An Excerpt from Book Two:
“The Language of God in Humanity”
Part of a four book series entitled:
“The Language of God -
Yah's Nature Revealed Through His Creation.”
By: Helena Lehman
More excerpts and a complete synopsis of the book series
is available online at: http://pillar-of-enoch.com/language_series/
Chapter Eight: Yah Revealed in Ritual Sacrifice
Sample Section entitled:
“Why We Need A Savior”
Beyond their protective power, the animal skin clothes God fashioned for his first human children were potent symbols. They bore silent testimony to the fact that Adam and Eve needed redemption by the blood of a perfect sacrifice before they would be delivered from the curse of death. It was therefore Yahweh Himself who made the first blood sacrifice for sin:
“Also for Adam and his wife the LORD God (Yahweh Elohim) made tunics of skin, and clothed them.” - Genesis 3:21 (NKJ)
Through this action, Yahweh used these imperfect animal skin coverings to allude to the flesh and blood covering that would ultimately be given to us in the death of Yahshua, God's Son. When He gave Adam and Eve these animal skins to cover their now shameful nakedness, Yahweh was establishing the rites of blood sacrifice and Blood Covenant as a solemn oath and sacred promise of future deliverance for Adam and his descendants.
Through the killing of the animals used to make the skin clothes for Adam and Eve, Yahweh was showing the first human couple that the price for sin is death. Yah showed Adam and Eve that an animal innocent of sin had to die and shed its blood in order to save them from paying immediately for their crime against Yah. By placing the dead animal’s skin over Adam and Eve’s naked bodies, Yahweh was also showing them that their sin would one day be covered over or hidden forever by the skin of an innocent victim. This is where the Blood Covenant ceremony found its basis. Through this sacred skin covering, the person literally took on the attributes of the innocent animal that was slain, thereby being temporarily relieved of their guilt and shame. A Covenant with Adam is referred to in the book of Hosea:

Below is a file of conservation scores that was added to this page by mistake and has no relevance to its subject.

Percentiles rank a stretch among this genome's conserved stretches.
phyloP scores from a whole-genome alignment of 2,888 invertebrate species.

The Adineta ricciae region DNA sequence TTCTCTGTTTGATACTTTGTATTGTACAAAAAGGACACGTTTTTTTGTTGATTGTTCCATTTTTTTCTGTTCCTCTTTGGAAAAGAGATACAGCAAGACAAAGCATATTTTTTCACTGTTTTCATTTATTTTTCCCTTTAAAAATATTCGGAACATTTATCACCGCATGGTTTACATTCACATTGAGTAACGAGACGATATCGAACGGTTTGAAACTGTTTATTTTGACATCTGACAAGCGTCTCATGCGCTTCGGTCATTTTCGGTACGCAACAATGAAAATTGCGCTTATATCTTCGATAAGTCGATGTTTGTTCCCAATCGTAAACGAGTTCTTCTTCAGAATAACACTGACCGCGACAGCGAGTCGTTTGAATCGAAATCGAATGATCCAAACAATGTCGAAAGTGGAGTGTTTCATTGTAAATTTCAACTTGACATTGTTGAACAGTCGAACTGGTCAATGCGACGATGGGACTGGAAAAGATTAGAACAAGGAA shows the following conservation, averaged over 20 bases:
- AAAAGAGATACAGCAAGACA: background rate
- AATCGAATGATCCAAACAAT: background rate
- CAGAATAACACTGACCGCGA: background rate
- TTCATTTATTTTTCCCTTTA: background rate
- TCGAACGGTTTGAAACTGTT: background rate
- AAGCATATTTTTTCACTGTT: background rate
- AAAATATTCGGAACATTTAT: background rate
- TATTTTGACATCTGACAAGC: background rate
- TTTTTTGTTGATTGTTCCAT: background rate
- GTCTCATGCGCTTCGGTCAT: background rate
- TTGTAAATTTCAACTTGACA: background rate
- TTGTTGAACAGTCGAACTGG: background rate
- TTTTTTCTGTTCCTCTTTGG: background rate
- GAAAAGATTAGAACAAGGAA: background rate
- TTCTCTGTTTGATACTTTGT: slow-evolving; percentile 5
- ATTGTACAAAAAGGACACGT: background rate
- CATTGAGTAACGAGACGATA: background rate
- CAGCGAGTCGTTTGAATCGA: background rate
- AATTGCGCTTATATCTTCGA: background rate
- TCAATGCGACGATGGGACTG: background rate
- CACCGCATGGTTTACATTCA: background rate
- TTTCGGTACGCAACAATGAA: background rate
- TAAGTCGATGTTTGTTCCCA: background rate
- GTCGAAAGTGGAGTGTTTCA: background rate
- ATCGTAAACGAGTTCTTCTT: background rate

“Like Adam, they have broken the Covenant...” - Hosea 6:7 (NIV)
Here, the prophet Hosea tells us that Adam broke His Covenant with Yahweh. What Covenant was Hosea referring to, since there is no apparent mention of one made with Adam in the Book of Genesis? As mentioned in Chapter One, this Covenant was made with Adam when God created Adam and Eve. Yahweh clothed Adam and Eve with immortality through the indwelling presence of God's Shekinah Glory within them. Likewise, Yahweh, though He is an incorporeal being of pure energy and light, took on the guise of flesh through the preincarnate Christ, who walked in the Garden of Eden with Adam and Eve and was identified by them as Yahweh Elohim (Genesis 3:8).
This first Covenant of love and trust between God and Man was conditional. In order for it to be kept, Adam and Eve were given a simple choice. As long as they did not eat of the fruit of the Tree of Knowledge of Good and Evil, they would live forever and be fully provided for under their Covenant with Yahweh. However, the moment they ate of that fruit, they would forsake their right to eternal life and also lose Yah’s unconditional protection. Sadly, when they chose to forsake everything Yah had given them to obtain the knowledge of good and evil, Adam and Eve lost the Shekinah Glory that clothed them with the light of God's own immortal Spirit. This is when they realized that they were now naked and they became afraid and ashamed for what they had done (Genesis 3:7).